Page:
Another trend is low-carbon catering. As an increasing number of consumers prefer greener lifestyles, catering enterprises are embracing low-carbon business models.

For example, during this Spring Festival, Chinese snack and candy maker Hsu Fu Chi International Ltd gave some green thoughts to its nianhuo — special goods consumers buy to celebrate the festive occasion. Its crispy peanut candy container and Chinese New Year candy jar both acquired recyclable certification from the China Synthetic Resin Association and Beijing Pro-eco Material-Tech Ltd. Its lollipop products are also expected to acquire such certification soon.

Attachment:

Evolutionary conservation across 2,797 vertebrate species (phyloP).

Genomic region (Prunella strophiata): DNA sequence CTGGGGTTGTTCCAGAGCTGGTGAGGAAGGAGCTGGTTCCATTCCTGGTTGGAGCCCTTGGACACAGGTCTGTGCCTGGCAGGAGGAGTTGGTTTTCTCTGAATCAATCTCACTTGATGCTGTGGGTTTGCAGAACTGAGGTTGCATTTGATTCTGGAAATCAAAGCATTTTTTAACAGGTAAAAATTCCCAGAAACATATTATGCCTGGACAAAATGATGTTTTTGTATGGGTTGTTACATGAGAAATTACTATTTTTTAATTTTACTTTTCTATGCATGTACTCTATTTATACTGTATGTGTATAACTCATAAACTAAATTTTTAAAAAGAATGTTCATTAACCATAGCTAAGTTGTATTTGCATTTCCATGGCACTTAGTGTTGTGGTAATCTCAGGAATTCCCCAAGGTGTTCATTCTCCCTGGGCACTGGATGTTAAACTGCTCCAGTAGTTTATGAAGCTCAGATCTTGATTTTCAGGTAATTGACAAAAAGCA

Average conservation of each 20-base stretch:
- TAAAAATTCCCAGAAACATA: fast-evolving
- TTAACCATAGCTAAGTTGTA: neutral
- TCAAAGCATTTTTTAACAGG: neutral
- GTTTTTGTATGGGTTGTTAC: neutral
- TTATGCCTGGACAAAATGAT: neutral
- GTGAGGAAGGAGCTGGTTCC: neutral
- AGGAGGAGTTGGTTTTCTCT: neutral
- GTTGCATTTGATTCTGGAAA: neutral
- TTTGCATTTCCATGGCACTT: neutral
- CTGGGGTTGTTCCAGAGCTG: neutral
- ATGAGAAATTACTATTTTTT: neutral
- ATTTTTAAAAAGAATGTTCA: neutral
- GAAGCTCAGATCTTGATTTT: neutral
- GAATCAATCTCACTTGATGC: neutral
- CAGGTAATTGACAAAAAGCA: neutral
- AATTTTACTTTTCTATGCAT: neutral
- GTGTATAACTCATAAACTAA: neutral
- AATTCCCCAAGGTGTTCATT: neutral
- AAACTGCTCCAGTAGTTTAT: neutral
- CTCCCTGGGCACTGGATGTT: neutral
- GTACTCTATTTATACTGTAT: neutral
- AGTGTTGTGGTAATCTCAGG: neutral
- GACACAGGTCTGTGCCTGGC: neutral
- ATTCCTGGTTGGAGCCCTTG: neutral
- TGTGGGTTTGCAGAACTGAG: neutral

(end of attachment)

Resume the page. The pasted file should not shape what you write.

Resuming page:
Apart from using fewer primary plastics in its packaging, its Australia-imported Kit Kat chocolates will use 100 percent recyclable paper wrappers. In addition, with its low-carbon packaging, Hsu Fu Chi has joined Alibaba's "88 carbon account", a system that covers more than 1 billion consumers who can use digital platforms to trace the amount of carbon emissions they save. In this way, the company is encouraging its consumers to lead low-carbon lifestyles.

According to Guangdong province-based online research consultancy ChinaIRN, China's catering industry has been growing at a compound annual growth rate of 8.6 percent during the past decade. Between 2020 and 2025, the industry is expected to surge from 3.9 trillion yuan to 7.6 trillion yuan. Major reasons behind the growth are the increase in GDP, rising disposable incomes and the development of digital platforms.

"The key for catering enterprises to stand out from the crowd is digitalization," said the report from EqualOcean.